Sir Robert Ropner (1838 – 1924) emigrated to England from Germany in 1857 and founded the well known fleet of merchant ships that carried the family House Flag for over 100 years. Thorp Perrow Estate was purchased by his son, Sir William in 1927. Born in 1864, he was the third eldest of ten children.
Colonel Sir Leonard Ropner, was 32 years old when the Estate was bought and it was very soon afterwards that the planning and planting of the Arboretum began. It is not clear where this great love for trees came from – it was his son, Sir John’s joke that he should have collected French impressionist pictures but no such luck!
One of the nicest things about Thorp Perrow Arboretum is its slightly ‘amateurish’ atmosphere. It was after all designed and cared for by a man with no previous arboricultural experience – and this still remains the case today!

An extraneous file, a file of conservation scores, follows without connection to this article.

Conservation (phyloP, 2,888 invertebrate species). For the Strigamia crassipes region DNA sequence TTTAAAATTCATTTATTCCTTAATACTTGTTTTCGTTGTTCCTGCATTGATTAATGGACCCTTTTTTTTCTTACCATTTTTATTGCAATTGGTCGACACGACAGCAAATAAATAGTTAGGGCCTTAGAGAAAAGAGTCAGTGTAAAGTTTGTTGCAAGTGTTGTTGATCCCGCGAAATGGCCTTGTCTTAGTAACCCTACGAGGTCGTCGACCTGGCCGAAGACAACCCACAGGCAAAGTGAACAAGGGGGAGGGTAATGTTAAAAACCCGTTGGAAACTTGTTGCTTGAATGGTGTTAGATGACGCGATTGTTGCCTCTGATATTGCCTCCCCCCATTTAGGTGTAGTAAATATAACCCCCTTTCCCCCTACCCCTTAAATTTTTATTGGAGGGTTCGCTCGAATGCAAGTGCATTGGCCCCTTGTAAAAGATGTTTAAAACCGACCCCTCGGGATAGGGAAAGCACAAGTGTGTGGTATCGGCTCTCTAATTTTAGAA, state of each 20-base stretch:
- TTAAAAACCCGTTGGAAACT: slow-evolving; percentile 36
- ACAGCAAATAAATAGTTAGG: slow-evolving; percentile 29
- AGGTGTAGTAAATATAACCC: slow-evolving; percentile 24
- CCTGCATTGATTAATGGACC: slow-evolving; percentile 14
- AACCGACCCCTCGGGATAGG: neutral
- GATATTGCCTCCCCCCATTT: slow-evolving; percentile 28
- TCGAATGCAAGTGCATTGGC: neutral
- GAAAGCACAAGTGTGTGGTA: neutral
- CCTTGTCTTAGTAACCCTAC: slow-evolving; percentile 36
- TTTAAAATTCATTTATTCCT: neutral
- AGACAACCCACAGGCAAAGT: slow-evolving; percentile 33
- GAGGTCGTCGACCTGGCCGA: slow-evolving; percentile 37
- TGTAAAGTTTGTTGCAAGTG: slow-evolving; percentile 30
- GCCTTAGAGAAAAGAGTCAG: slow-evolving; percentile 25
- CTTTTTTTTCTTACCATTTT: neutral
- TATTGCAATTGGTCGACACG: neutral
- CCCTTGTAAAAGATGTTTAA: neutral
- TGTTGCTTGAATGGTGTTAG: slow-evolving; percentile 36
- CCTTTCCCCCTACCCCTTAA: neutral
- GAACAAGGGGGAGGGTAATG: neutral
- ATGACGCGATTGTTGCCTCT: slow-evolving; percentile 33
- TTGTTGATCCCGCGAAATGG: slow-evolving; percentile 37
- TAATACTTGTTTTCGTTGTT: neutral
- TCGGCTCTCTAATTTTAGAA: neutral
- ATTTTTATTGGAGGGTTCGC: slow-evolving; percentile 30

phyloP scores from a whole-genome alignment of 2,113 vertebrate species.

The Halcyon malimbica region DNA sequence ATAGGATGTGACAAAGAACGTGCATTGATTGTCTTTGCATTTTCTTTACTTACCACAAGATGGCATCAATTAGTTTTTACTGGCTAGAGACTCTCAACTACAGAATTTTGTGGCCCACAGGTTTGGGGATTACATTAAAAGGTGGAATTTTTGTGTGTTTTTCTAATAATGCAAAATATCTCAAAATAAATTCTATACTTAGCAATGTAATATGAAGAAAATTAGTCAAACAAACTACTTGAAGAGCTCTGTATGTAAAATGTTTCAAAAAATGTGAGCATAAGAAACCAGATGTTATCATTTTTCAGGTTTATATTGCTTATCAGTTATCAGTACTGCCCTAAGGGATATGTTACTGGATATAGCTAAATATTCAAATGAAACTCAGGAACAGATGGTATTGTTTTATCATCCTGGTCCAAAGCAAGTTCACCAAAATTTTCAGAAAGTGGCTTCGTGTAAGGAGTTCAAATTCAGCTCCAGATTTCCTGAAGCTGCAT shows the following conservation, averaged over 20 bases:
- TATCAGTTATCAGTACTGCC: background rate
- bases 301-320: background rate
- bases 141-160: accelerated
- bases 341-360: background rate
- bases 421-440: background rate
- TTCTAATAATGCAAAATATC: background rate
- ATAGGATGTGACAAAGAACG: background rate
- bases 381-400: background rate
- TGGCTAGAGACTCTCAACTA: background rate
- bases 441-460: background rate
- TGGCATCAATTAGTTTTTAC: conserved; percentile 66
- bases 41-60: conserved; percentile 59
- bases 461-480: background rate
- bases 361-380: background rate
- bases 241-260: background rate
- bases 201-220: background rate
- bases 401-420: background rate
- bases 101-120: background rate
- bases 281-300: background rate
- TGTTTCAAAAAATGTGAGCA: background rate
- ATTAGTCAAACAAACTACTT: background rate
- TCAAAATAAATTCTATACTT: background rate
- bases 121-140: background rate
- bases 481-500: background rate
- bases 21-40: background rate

The Arboretum was Sir Leonards ‘Secret Garden’ and he was extremely proud of it but towards the end of his life it had become neglected. Upon his death in 1977 his son, Sir John was faced with the problem of what to do with these 85 acres. Alan Mitchell, (the famous dendrologist) was asked to come and advise, and when he re-emerged from the jungle he said in no uncertain terms that the collection should be preserved at all costs.
Picking up the challenge; time, toil and teamwork has gone into making Thorp Perrow what you see today. Sir John and his wife, Niki worked tirelessly, constantly improving and developing the Arboretum with a very hands-on approach.
We are so grateful to all our volunteers, members of staff, Curators and family who have contributed so much over the years.
In 2016, following the death of Sir John, his son Sir Henry and wife Natasha along with their children took hold of the reins.
“We are lucky to have a brilliant team working for us and enlarged family who all come and enjoy Thorp Perrow. We look forward to many exciting years ahead.” – Sir Henry Ropner
The Development of the Arboretum
These pictures show the development of The Cherry Avenue and Lime Avenue from 1938 to the present day.
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Photo credits – Thorp Perrow Hall: unknown, all others: Thorp Perrow